The use of Reason and reasonable argumentation, the reclaiming of the idea of Progress and the struggle against dogma. In this post-modern world, reinventing Enlightenment is of the utmost importance.

Tuesday, December 13, 2005

Nuclear power? - II

In a recent entry I was perhaps a bit hasty in jumping to conclusions on the nuclear energy debate.

Some of the things I said were that accidents happen; terrorists can target nuclear plants; the positive aspects of nuclear energy do not counterbalance the risks of nuclear disaster.

On the other hand, some people, much better qualified on the technical side than I will ever be, happen to think differently. A man of science, Stewart Brand, published an article that you can read here, where he says:

“Now we come to the most profound environmental problem of all, the one that trumps everything: global climate change. Its effect on natural systems and on civilization will be a universal permanent disaster.”

He further argues that the risks involved in perpetuating dependence on "dirty" energy are higher than those involved in embracing "clean" nuclear energy. The argument can be subsided as follows:

The World needs energy. Our current sources (oil, gas, coal) are "dirty" and will destroy the planet. It is extremely urgent to get an alternative. We have one already available: nuclear.

Finally he adds:
"Nuclear certainly has problems—accidents, waste storage, high construction costs, and the possible use of its fuel in weapons. It also has advantages besides the overwhelming one of being atmospherically clean. The industry is mature, with a half-century of experience and ever improved engineering behind it. Problematic early reactors like the ones at Three Mile Island and Chernobyl can be supplanted by new, smaller-scale, meltdown-proof reactors like the ones that use the pebble-bed design.”

Well, I for one (sorry that I’m such an ignorant) happen to think that there is nothing human-made that can be “meltdown-proof”.
Nevertheless, we cannot ignore the strong argument that it is urgent to cut down on oil, gas, and coal dependence. Is it to late to conduct massive research into renewable energy? On other techs that could extract carbon from the atmosphere?
Prove that it is and I have no problems in embracing nuclear power.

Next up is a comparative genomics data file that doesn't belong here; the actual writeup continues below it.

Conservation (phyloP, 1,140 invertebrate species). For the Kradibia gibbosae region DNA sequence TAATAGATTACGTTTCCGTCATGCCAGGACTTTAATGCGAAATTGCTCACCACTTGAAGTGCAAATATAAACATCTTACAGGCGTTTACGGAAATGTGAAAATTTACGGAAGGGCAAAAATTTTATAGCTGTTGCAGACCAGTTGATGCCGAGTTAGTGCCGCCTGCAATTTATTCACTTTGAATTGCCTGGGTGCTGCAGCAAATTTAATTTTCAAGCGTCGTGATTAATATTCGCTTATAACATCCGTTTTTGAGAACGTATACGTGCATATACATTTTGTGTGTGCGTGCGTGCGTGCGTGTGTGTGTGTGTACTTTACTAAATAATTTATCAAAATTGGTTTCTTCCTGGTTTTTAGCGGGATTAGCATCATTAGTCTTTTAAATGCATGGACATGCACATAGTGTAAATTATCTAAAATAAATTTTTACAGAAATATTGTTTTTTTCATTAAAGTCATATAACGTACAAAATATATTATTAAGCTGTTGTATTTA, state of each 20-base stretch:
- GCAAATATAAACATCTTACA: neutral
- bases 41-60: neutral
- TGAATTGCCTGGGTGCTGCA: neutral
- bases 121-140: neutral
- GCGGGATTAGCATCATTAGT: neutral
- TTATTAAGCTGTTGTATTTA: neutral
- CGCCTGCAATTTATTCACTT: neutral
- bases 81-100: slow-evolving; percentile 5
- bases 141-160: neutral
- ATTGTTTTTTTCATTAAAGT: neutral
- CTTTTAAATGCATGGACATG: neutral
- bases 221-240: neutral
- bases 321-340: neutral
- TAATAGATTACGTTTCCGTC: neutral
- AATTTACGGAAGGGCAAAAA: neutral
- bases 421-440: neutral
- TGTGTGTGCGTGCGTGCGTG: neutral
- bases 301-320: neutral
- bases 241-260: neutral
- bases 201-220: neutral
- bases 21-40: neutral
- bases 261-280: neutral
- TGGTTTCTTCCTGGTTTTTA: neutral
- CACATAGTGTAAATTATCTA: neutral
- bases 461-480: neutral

Until then, I will stick to this: If you were to put more of your mental energy, and money, and time, into researching renewable, instead of nuclear, the World would be a much safer place.
You see, we think that the bottom line for all this lies elsewhere.

It’s the almighty dollar is it not? Renewable is a costly affair and does not provide the bucks that some people can get straight away from big time nuclear business .


Blogger A. Cabral said...

The lure of profit is indeed great. For one petroleum is becoming prohibitively expensive as the North Sea reserves slowly dwindle. The planet-friendly renewable sources have yet to be researched for their economic benefits, and no corporation drawns investment plans for the long haul. They think at most three years ahead, as you run about pleasing the stock market...

The issue for me is really, nuclear waste and who pays for it. As long as nuclear disposal is unregulated, i.e. untaxed and unsupervised it is as if the State is paying a subsidy to the nuclear industry. When a waste problem arises the state cleans it up and never the producer of the waate.

So there is at least one viable market-based mechanism to block nuclear plant proliferation, to heavily tax waste. But I imagine this is something that Blair and Brown would rather not consider...(and then again maybe Gordon Brown)

3:01 PM

Blogger Goncaluskas said...

Good comment Cabral.I went to visit a nuclear power station 4 years ago. It was amazing for someone like me that studied engineering. I did ask about the nuclear waste. They told me it was taken away to a site where it would lay for 100 years. I asked, what will happen after that period? The guy said- Nobody knows. ;)

6:08 PM

Blogger James Aach said...

You might be interested to know that Stewart Brand has recently endorsed a techno-thriller novel about the American nuclear power industry, written by a longtime nuclear engineer (me). This book provides an entertaining and accurate portrait of the nuclear industry today and how a nuclear accident would be handled. It is called “Rad Decision”, and is currently running as a serial at There is no cost to readers.

"I'd like to see Rad Decision widely read." - Stewart Brand

I honestly can't say what our energy future should be. But I know we'll make better decisions if we understand our energy present. I hope you'll take a look at Rad Decision.

James Aach

2:25 AM


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